NARI and the Melbourne Ageing Research Collaboration (MARC) have made two new submissions into the Royal Commission into Aged Care Quality and Safety. The comprehensive proposals cover a range of issues including workforce, quality, models of care and funding. The proposals are based on the knowledge, expertise and findings from previous research and practice of MARC and NARI partners.

The submission focusing on CALD Australians – from the perspective of older people and the workforce – highlights the importance of leveraging an increasingly multicultural aged care workforce, exposes the challenges the workforce faces, and suggests that Australia is missing a major opportunity to engage with migrant workers and CALD communities about what good quality care entails.

Currently Indian and Filipino communities are already strongly represented in the aged care workforce but there is increasing representation from those from Iraq and Sudan. Nevertheless, to work in aged care, the minimum qualification is a Certificate III in Individual Support.

“Several education initiatives target migrants to complete the Certificate but often charge high fees, and do not provide adequate training for working with people with dementia in residential and community aged care environments. These oversights matter because more than 50% of people in residential aged care have dementia and migrant care workers have limited experiences of dementia care. Moreover, migrant workers face many challenges in aged care around communication difficulties and prejudicial treatment,” the submission states.

“If we limited our views to this deficit model – which recognises only problems and deficiencies arising from having a CALD aged care workforce and the need for further training to plug these knowledge gaps – then we miss a unique opportunity in Australia to engage with migrant workers and CALD communities about what good quality care entails,” it says.

The submission highlights that many CALD communities have a language of hope and community when it comes to describing care. Words in Hindi such as seva (service); zimmedaaree (responsibility); vernaculars in Chinese such as Zhào Gù (to shine and watch over someone); and in Arabic, ḥanān (kindness, compassion, and love) are radically different to Western notions of individually-oriented care.

The submission emphasises that migrant care workers are likely to grow as a proportion of the aged care workforce; therefore, harnessing the benefits of a multilingual, multicultural aged care workforce to cater to the needs of older people, including CALD people, starts from a position of strength and builds connections between these vulnerable populations.

Other pointers from a CALD perspective raised in the NARI submission include:

  • the need to overcome language barriers which may lead to delayed diagnoses of conditions and delayed uptake of services;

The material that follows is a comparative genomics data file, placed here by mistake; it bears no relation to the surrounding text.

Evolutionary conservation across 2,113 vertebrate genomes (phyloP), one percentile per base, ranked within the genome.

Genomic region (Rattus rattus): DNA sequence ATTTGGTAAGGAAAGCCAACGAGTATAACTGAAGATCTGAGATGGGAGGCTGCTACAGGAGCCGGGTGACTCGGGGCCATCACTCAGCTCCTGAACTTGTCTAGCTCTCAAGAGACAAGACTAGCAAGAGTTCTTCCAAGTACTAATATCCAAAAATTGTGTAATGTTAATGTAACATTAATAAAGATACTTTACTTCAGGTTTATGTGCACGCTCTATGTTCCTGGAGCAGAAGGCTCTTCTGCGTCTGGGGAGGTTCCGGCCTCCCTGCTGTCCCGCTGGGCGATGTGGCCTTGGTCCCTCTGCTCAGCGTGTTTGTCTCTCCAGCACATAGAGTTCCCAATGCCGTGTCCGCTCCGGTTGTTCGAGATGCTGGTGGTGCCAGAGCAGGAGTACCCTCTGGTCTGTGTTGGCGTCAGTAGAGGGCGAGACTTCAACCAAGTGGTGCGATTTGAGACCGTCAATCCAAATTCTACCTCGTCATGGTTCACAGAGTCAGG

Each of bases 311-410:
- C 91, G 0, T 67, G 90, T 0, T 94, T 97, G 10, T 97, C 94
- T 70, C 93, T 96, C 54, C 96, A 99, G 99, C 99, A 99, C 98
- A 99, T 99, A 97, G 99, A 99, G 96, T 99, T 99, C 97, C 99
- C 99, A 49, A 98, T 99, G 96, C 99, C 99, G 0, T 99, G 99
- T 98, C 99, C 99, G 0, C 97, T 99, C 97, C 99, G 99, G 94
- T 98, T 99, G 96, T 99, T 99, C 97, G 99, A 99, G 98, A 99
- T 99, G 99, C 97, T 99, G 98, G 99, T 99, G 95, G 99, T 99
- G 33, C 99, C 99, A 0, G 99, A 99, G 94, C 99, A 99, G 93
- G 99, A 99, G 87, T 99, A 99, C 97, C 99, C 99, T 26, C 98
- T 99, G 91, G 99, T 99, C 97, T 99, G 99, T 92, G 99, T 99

• delivering sustainable, culturally appropriate models of care;
  • lower uptake of residential care among CALD groups potentially reflects barriers to access such as lower levels of literacy about health and aged care services, lower English proficiency, a lack of trust in those services, community stigma associated with formal care, and lack of culturally appropriate options;
  • an urgent need for evidence on what kinds of home-based or institution-based models of care can best support the needs of older CALD people and their carers and how knowledge and access to these models can be improved.

The submission concludes that the Royal Commission provides an opportunity to reflect and act on how Australia has cared for its diverse older populations and how it will do so into the future.

“To best deliver aged care services to older Australians (of whom CALD people make up a third), robust research into the diverse care needs of CALD Australians is needed. NARI’s experience in such research indicates that for interventions and delivery to be successful, programs must be co-designed with communities and service providers.”

Melbourne Ageing Research Collaboration submission:

MARC’s submission was based on findings from its one day symposium “Redefining Quality in Ageing and Aged Care: Multidisciplinary perspectives.”

The ten findings include a discussion on quality measurement which the submission emphasises is not the same as benchmarking. However, the submission points out that current quality measures have “snuffed out” points of difference and do not encourage innovation as they only allow minor variances. This results in a tendency to congregate around the conservative middle ground.

“Quality measurement should be about fewer surveys and more conversations. Quality measures also need to address diversity and inequalities in income and access. Improving quality outcomes needs ongoing community and generational exchange and debate,” the submission states.

The MARC submission underscores the importance of the need to have more fully scoped economic evaluations which adopt a broad societal perspective to collect costs, including inter-sectoral costs and benefits.

It also emphasises the need to disentangle quality and risk, and quality and safety. Restrictive practices and heightened risk management concerns can limit quality, and need to be mediated by balancing personal choice and autonomy needs. Freeing up of funding silos to enable innovation and creativity in health care particularly primary care can also foster creativity and new approaches.

Other findings include:

  • quality indicators need to consider diversity, inequities, identity, community and citizenship;
  • the need to challenge and confront ageism which is at the heart of poor quality aged care and is an enemy of quality; and
  • ensuring that in the future, there is more realistic funding for residential and community aged care services allocated to increase the basis capacity of provide good services.